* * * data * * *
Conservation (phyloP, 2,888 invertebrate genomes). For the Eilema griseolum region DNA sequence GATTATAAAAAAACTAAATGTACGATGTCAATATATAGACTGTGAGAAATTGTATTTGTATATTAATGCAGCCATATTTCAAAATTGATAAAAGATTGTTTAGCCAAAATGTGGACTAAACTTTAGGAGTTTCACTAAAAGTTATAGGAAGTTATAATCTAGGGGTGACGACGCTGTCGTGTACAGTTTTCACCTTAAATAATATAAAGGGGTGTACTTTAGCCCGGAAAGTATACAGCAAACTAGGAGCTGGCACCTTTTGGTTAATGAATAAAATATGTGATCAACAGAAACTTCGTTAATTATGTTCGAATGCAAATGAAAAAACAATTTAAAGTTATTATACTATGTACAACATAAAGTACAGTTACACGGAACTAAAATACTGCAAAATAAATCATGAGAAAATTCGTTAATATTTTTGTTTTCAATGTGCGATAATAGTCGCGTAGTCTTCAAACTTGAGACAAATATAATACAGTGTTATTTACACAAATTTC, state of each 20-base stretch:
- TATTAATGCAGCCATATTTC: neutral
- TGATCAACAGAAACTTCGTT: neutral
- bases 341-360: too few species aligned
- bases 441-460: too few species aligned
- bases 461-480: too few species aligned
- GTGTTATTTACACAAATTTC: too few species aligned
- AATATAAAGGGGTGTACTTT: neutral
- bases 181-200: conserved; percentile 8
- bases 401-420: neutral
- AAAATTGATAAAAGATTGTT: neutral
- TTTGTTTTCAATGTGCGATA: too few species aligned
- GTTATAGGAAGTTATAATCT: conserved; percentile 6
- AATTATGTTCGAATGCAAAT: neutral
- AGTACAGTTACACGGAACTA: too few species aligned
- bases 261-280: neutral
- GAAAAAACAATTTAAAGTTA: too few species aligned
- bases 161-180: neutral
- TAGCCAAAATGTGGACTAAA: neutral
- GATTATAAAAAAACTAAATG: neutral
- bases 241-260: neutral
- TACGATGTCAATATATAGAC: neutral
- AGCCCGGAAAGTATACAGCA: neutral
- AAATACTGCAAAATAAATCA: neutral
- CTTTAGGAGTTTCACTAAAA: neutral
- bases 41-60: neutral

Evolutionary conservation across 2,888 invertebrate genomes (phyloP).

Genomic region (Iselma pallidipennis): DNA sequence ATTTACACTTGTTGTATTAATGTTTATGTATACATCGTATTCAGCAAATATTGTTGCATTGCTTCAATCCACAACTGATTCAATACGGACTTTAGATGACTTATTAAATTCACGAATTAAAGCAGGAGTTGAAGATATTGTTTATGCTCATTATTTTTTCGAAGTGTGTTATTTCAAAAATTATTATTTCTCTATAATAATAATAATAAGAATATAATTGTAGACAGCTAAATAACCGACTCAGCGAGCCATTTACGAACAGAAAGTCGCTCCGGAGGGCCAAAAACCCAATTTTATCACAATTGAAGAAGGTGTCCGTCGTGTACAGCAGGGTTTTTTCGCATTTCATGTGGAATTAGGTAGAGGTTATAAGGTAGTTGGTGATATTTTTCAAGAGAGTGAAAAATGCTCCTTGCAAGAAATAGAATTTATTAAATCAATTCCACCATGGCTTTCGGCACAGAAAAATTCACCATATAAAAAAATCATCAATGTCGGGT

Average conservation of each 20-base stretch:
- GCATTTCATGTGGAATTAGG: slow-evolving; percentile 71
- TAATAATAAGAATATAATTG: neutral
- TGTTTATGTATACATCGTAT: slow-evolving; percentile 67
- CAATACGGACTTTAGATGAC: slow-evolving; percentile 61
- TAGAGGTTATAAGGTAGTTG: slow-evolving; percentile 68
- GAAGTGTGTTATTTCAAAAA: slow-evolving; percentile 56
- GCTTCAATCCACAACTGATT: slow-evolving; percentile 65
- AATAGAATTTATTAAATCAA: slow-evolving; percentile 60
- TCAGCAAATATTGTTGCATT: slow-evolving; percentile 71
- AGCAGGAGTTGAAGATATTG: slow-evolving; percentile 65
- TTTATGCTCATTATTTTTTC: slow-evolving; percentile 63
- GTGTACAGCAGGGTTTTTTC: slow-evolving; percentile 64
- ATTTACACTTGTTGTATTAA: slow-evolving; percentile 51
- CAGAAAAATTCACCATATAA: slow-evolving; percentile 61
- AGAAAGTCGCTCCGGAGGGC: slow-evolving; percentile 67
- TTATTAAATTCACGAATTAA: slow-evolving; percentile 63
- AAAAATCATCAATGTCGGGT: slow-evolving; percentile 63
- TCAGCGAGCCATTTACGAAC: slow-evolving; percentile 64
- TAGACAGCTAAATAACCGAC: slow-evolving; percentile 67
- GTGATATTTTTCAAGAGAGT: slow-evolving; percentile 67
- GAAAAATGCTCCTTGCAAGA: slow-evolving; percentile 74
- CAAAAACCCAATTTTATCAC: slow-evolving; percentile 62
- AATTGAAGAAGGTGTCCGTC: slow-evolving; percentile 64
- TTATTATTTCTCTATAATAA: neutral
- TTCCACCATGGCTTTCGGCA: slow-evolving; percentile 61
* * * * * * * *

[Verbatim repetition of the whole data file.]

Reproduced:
Conservation (phyloP, 2,888 invertebrate genomes). For the Eilema griseolum region DNA sequence GATTATAAAAAAACTAAATGTACGATGTCAATATATAGACTGTGAGAAATTGTATTTGTATATTAATGCAGCCATATTTCAAAATTGATAAAAGATTGTTTAGCCAAAATGTGGACTAAACTTTAGGAGTTTCACTAAAAGTTATAGGAAGTTATAATCTAGGGGTGACGACGCTGTCGTGTACAGTTTTCACCTTAAATAATATAAAGGGGTGTACTTTAGCCCGGAAAGTATACAGCAAACTAGGAGCTGGCACCTTTTGGTTAATGAATAAAATATGTGATCAACAGAAACTTCGTTAATTATGTTCGAATGCAAATGAAAAAACAATTTAAAGTTATTATACTATGTACAACATAAAGTACAGTTACACGGAACTAAAATACTGCAAAATAAATCATGAGAAAATTCGTTAATATTTTTGTTTTCAATGTGCGATAATAGTCGCGTAGTCTTCAAACTTGAGACAAATATAATACAGTGTTATTTACACAAATTTC, state of each 20-base stretch:
- TATTAATGCAGCCATATTTC: neutral
- TGATCAACAGAAACTTCGTT: neutral
- bases 341-360: too few species aligned
- bases 441-460: too few species aligned
- bases 461-480: too few species aligned
- GTGTTATTTACACAAATTTC: too few species aligned
- AATATAAAGGGGTGTACTTT: neutral
- bases 181-200: conserved; percentile 8
- bases 401-420: neutral
- AAAATTGATAAAAGATTGTT: neutral
- TTTGTTTTCAATGTGCGATA: too few species aligned
- GTTATAGGAAGTTATAATCT: conserved; percentile 6
- AATTATGTTCGAATGCAAAT: neutral
- AGTACAGTTACACGGAACTA: too few species aligned
- bases 261-280: neutral
- GAAAAAACAATTTAAAGTTA: too few species aligned
- bases 161-180: neutral
- TAGCCAAAATGTGGACTAAA: neutral
- GATTATAAAAAAACTAAATG: neutral
- bases 241-260: neutral
- TACGATGTCAATATATAGAC: neutral
- AGCCCGGAAAGTATACAGCA: neutral
- AAATACTGCAAAATAAATCA: neutral
- CTTTAGGAGTTTCACTAAAA: neutral
- bases 41-60: neutral

Evolutionary conservation across 2,888 invertebrate genomes (phyloP).

Genomic region (Iselma pallidipennis): DNA sequence ATTTACACTTGTTGTATTAATGTTTATGTATACATCGTATTCAGCAAATATTGTTGCATTGCTTCAATCCACAACTGATTCAATACGGACTTTAGATGACTTATTAAATTCACGAATTAAAGCAGGAGTTGAAGATATTGTTTATGCTCATTATTTTTTCGAAGTGTGTTATTTCAAAAATTATTATTTCTCTATAATAATAATAATAAGAATATAATTGTAGACAGCTAAATAACCGACTCAGCGAGCCATTTACGAACAGAAAGTCGCTCCGGAGGGCCAAAAACCCAATTTTATCACAATTGAAGAAGGTGTCCGTCGTGTACAGCAGGGTTTTTTCGCATTTCATGTGGAATTAGGTAGAGGTTATAAGGTAGTTGGTGATATTTTTCAAGAGAGTGAAAAATGCTCCTTGCAAGAAATAGAATTTATTAAATCAATTCCACCATGGCTTTCGGCACAGAAAAATTCACCATATAAAAAAATCATCAATGTCGGGT

Average conservation of each 20-base stretch:
- GCATTTCATGTGGAATTAGG: slow-evolving; percentile 71
- TAATAATAAGAATATAATTG: neutral
- TGTTTATGTATACATCGTAT: slow-evolving; percentile 67
- CAATACGGACTTTAGATGAC: slow-evolving; percentile 61
- TAGAGGTTATAAGGTAGTTG: slow-evolving; percentile 68
- GAAGTGTGTTATTTCAAAAA: slow-evolving; percentile 56
- GCTTCAATCCACAACTGATT: slow-evolving; percentile 65
- AATAGAATTTATTAAATCAA: slow-evolving; percentile 60
- TCAGCAAATATTGTTGCATT: slow-evolving; percentile 71
- AGCAGGAGTTGAAGATATTG: slow-evolving; percentile 65
- TTTATGCTCATTATTTTTTC: slow-evolving; percentile 63
- GTGTACAGCAGGGTTTTTTC: slow-evolving; percentile 64
- ATTTACACTTGTTGTATTAA: slow-evolving; percentile 51
- CAGAAAAATTCACCATATAA: slow-evolving; percentile 61
- AGAAAGTCGCTCCGGAGGGC: slow-evolving; percentile 67
- TTATTAAATTCACGAATTAA: slow-evolving; percentile 63
- AAAAATCATCAATGTCGGGT: slow-evolving; percentile 63
- TCAGCGAGCCATTTACGAAC: slow-evolving; percentile 64
- TAGACAGCTAAATAACCGAC: slow-evolving; percentile 67
- GTGATATTTTTCAAGAGAGT: slow-evolving; percentile 67
- GAAAAATGCTCCTTGCAAGA: slow-evolving; percentile 74
- CAAAAACCCAATTTTATCAC: slow-evolving; percentile 62
- AATTGAAGAAGGTGTCCGTC: slow-evolving; percentile 64
- TTATTATTTCTCTATAATAA: neutral
- TTCCACCATGGCTTTCGGCA: slow-evolving; percentile 61